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Publication numberUS7171256 B1
Publication typeGrant
Application numberUS 10/302,734
Publication dateJan 30, 2007
Filing dateNov 21, 2002
Priority dateNov 21, 2001
Fee statusPaid
Publication number10302734, 302734, US 7171256 B1, US 7171256B1, US-B1-7171256, US7171256 B1, US7171256B1
InventorsDavid Graessle, Alan L. Oslan, Stephen D. Venditti, Gunther Becht, Mathew A. Hass
Original AssigneeAurora Imaging Technology, Inc.
Export CitationBiBTeX, EndNote, RefMan
External Links: USPTO, USPTO Assignment, Espacenet
Breast magnetic resonace imaging system with curved breast paddles
US 7171256 B1
Abstract
A patient support table for breast MRI systems, the table including a base configured to slide into and out of the bore of an MRI system; a patient support member attached to the base and having a top surface shaped to support a patient in a prone position; two breast openings in the patient support member, the breast openings being sized and positioned to permit the patient's breasts to extend downward beneath the patient support member, at least a pair of breast immobilization paddles, one on each side of a breast opening, the immobilization paddles comprising a grid of breast contact elements that contact the breast while providing a plurality of openings through which a surgical tool may be inserted into the breast, and the paddles having a convex curvature along the Z direction (head to toe) so that the breast contacting surface of each paddle is further from the Y-axis center line of the breast opening midway along the Z extent of the paddle than at the Z extremities of the paddle.
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Claims(9)
1. A patient support table for breast MRI systems, the table comprising:
a base configured to slide into and out of the bore of an MRI system;
a patient support member attached to the base and having a top surface shaped to support a patient in a prone position;
two breast openings in the patient support member, the breast openings being sized and positioned to permit the patient's breasts to extend downward beneath the patient support member;
at least a pair of breast immobilization paddles, one on each side of a breast opening, the immobilization paddles comprising a grid of breast contact elements that contact the breast while providing a plurality of openings through which a surgical tool may be inserted into the breast; and
the paddles having a convex curvature along the Z direction (head to toe) so that the breast contacting surface of each paddle is further from the Y-axis center line of the breast opening midway along the Z extent of the paddle than at the Z extremities of the paddle,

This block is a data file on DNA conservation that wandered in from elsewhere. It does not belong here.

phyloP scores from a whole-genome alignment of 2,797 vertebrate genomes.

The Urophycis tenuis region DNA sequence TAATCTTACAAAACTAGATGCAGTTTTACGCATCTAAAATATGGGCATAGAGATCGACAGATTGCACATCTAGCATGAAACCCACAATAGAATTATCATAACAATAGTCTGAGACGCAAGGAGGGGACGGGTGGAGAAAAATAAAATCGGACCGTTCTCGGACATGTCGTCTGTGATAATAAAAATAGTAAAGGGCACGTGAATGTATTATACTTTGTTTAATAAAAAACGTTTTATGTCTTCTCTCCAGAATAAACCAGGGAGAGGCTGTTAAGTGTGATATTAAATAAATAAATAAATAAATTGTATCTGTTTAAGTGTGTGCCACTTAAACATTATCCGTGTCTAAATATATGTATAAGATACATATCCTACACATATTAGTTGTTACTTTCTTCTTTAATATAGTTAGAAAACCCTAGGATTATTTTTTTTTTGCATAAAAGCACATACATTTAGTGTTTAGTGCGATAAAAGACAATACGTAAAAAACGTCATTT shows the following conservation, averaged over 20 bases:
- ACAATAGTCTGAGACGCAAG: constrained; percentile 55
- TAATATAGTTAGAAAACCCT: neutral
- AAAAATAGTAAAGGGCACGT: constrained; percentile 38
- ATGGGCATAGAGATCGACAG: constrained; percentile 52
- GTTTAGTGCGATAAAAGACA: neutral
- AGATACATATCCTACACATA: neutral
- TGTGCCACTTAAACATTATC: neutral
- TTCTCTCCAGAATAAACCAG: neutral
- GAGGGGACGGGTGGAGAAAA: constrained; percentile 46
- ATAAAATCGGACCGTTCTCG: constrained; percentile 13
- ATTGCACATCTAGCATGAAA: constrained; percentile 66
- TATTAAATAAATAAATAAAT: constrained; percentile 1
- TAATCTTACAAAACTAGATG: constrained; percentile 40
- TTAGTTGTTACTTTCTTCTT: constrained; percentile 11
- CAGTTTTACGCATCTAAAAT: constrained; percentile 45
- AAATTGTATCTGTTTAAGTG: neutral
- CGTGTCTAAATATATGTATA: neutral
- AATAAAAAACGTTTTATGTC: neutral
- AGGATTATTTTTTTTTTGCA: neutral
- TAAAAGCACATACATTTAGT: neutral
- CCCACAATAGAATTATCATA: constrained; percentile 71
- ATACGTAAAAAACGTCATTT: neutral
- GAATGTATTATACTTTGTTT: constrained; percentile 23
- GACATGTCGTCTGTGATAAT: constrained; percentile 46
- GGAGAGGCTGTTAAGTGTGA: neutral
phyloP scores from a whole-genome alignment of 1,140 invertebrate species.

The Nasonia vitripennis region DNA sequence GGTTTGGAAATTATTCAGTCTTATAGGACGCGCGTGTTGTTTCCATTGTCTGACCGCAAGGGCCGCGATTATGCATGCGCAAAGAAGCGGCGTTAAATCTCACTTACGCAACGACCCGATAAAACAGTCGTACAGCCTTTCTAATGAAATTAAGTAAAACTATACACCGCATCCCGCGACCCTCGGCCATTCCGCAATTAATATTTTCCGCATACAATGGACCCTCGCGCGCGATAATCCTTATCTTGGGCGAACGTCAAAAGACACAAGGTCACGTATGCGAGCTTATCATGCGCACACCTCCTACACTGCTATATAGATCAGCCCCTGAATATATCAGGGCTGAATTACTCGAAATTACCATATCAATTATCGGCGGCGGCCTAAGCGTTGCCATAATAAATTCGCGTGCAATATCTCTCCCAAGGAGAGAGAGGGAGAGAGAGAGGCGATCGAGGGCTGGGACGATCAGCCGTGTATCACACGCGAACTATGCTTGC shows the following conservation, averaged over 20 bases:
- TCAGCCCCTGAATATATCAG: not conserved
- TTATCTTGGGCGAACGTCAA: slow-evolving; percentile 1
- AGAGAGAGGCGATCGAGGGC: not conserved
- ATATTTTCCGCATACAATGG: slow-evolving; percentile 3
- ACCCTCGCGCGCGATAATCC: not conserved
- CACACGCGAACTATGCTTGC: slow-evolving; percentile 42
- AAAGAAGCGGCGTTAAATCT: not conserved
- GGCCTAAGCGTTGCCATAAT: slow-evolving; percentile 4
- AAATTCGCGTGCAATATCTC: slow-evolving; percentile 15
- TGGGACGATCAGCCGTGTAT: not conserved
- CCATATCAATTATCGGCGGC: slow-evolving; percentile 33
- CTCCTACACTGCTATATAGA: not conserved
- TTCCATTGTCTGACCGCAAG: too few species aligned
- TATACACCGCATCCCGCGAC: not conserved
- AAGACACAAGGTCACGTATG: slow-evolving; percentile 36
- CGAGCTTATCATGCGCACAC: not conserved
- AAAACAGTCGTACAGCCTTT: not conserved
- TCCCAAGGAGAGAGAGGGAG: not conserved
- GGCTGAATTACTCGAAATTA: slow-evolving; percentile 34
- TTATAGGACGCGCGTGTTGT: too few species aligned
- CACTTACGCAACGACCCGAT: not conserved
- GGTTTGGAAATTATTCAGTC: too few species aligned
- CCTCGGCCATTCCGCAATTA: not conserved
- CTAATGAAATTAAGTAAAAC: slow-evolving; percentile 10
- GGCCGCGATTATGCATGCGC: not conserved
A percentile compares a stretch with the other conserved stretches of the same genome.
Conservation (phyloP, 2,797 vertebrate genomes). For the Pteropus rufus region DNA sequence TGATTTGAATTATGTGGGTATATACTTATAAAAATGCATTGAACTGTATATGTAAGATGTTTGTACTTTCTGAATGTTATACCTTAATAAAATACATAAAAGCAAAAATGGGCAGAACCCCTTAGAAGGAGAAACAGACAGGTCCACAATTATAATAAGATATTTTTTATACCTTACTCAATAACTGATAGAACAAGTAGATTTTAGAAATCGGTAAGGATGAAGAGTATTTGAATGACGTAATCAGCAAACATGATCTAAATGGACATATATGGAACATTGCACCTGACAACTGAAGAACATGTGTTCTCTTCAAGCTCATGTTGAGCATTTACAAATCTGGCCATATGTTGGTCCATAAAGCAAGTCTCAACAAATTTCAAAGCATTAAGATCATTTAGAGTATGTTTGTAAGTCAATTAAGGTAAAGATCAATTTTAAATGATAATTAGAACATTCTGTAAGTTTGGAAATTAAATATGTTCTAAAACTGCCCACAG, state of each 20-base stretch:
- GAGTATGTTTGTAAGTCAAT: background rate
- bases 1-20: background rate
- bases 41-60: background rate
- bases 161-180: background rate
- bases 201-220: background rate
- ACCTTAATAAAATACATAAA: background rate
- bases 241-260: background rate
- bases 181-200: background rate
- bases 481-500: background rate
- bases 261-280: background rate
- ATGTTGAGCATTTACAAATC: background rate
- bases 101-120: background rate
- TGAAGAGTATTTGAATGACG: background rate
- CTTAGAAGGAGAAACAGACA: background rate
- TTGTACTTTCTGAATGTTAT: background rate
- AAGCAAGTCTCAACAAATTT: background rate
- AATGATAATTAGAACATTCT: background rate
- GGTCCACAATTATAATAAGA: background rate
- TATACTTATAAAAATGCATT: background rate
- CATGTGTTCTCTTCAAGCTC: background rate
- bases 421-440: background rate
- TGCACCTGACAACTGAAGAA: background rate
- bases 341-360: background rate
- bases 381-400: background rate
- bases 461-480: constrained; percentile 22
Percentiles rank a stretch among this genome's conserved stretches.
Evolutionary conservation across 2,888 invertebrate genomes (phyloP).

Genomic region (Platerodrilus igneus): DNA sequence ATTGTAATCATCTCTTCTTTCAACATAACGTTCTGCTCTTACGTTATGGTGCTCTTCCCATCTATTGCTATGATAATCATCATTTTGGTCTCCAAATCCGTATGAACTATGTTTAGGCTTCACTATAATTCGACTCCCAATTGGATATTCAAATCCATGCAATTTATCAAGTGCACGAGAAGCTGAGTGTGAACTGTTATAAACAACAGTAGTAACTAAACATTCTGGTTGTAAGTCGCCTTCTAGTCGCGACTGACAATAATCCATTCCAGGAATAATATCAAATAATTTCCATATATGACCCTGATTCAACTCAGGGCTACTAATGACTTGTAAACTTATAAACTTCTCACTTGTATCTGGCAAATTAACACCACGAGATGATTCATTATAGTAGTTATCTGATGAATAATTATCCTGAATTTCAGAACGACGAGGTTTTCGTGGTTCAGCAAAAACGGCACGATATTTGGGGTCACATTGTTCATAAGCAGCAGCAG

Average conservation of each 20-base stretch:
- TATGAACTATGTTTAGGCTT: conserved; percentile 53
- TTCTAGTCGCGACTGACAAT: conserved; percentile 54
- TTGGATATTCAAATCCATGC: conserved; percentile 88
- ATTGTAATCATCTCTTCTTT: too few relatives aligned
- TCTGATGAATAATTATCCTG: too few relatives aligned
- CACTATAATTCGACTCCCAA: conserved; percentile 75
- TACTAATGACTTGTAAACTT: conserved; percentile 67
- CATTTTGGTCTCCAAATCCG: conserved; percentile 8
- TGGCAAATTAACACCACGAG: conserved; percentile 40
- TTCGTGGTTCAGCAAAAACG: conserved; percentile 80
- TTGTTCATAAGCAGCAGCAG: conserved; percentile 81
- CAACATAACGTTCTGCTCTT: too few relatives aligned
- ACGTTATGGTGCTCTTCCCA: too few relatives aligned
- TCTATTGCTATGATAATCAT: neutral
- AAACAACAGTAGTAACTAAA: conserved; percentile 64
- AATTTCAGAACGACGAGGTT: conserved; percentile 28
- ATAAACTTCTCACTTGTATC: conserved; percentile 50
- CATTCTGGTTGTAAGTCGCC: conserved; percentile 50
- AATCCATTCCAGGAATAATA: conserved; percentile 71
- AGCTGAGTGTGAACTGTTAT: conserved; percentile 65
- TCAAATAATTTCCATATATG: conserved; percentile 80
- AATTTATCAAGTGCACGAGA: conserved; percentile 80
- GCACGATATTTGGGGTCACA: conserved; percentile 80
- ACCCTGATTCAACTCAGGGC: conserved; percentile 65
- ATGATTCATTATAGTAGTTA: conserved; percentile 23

wherein the convex curvature is greatest at the edge of the paddles corresponding to the base of the breasts at the chest wall,
wherein the convex curvature at the edge corresponding to the base of the breast has a radius of curvature of at least 50 mm.
2. The patient support table of claim 1 wherein the convex curvature is progressively less at locations on the paddle further from the edge corresponding to the base of the breasts at the chest wall.
3. The patient support table of claim 2 wherein the paddles are substantially flat without curvature at the edge opposite the edge with curvature.
4. The patient support table of claim 1, 2, or 3 wherein the radius of curvature is at least 100 mm.
5. A patient support table for breast MRI systems, the table comprising:
a base configured to slide into and out of the bore of an MRI system;
a patient support member attached to the base and having a top surface shaped to support a patient in a prone position;
two breast openings in the patient support member, the breast openings being sized and positioned to permit the patient's breasts to extend downward beneath the patient support member,
at least a pair of breast immobilization paddles, one on each side of a breast opening,
the immobilization paddles comprising a grid of breast contact elements that contact the breast while providing a plurality of openings through which a surgical tool may be inserted into the breast, and
the paddles having a convex curvature along the Z direction (head to toe) so that the breast contacting surface of each paddle is further from the Y-axis center line of the breast opening midway along the Z extent of the paddle than at the Z extremities of the paddle,
wherein the paddles are further shaped so that at the paddle edge closest to the breast opening, and to the chest when a breast is immobilized by the paddles, the paddles are flared outwardly with a radius of curvature greater than about 10 mm.
6. The patient support table of claim 5 wherein the convex curvature is greatest at the edge of the paddles corresponding to the base of the breasts at the chest wall.
7. The patient support table of claim 6 wherein the convex curvature is progressively less at locations on the paddle further from the edge corresponding to the base of the breasts at the chest wall.